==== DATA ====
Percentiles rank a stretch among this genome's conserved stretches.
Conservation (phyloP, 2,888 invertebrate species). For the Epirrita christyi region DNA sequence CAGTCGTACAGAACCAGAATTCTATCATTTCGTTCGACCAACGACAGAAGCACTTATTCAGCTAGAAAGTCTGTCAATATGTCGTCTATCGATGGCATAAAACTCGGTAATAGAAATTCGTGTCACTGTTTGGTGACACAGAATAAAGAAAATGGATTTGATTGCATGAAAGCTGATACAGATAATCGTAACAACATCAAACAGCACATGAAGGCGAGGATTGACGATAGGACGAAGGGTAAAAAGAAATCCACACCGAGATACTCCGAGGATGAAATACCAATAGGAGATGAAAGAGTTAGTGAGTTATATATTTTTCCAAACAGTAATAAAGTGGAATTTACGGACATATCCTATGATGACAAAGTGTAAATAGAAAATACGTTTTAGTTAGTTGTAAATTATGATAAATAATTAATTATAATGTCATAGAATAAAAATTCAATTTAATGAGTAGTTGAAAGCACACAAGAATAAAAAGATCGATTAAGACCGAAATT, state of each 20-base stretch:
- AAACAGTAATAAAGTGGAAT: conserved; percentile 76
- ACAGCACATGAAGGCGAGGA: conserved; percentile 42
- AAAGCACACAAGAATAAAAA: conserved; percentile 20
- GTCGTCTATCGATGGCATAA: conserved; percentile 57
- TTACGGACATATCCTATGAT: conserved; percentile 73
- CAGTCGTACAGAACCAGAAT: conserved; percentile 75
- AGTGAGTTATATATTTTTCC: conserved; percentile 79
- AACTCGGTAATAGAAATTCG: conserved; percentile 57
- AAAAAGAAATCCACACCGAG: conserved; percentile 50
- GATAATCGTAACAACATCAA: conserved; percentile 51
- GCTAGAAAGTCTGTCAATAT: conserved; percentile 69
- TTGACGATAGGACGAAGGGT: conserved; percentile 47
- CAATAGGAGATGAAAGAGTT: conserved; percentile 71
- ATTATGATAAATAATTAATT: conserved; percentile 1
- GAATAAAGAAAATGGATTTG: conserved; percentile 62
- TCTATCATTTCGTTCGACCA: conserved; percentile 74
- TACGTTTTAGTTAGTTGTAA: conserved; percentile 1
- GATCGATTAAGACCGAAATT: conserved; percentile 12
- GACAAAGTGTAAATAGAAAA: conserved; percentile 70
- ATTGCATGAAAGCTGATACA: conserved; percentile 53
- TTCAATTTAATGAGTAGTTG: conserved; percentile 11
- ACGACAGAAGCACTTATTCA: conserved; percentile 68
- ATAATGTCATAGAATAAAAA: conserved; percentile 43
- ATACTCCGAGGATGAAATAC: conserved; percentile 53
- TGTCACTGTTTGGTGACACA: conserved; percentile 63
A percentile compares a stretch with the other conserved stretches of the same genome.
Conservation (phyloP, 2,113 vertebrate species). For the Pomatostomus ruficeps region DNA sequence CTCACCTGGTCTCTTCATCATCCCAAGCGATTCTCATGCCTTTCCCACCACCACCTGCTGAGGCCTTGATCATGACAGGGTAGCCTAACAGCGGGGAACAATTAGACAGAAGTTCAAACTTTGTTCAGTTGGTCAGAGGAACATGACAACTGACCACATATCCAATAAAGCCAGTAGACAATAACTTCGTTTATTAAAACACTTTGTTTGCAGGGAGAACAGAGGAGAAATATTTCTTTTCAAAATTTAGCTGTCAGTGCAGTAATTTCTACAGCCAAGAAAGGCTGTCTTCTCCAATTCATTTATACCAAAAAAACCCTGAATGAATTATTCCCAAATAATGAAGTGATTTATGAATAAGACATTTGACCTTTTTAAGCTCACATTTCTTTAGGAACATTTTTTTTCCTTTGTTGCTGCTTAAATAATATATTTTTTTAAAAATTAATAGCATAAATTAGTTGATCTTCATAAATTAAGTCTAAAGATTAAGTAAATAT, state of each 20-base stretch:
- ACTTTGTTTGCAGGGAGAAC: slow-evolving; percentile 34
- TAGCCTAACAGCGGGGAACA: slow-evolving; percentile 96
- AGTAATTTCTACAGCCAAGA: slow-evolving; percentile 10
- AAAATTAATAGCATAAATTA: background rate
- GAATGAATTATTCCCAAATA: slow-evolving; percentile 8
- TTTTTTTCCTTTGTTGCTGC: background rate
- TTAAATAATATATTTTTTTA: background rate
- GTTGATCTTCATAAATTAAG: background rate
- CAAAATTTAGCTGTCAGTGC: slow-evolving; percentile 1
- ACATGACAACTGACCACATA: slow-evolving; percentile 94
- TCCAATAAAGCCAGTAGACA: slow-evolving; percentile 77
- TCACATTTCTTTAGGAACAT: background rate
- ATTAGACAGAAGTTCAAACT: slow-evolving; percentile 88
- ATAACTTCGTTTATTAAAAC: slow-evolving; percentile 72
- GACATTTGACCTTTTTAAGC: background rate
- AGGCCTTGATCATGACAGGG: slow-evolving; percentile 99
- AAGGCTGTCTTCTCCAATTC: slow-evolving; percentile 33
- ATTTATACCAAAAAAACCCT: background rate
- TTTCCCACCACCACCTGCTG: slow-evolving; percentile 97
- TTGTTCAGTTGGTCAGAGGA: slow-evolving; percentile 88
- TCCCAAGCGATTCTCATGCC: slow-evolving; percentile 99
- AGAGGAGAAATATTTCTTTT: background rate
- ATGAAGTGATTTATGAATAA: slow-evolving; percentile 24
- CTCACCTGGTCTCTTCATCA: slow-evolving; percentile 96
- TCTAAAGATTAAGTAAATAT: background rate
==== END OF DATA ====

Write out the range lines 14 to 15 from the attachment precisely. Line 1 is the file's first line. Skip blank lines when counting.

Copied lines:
- TTGACGATAGGACGAAGGGT: conserved; percentile 47
- CAATAGGAGATGAAAGAGTT: conserved; percentile 71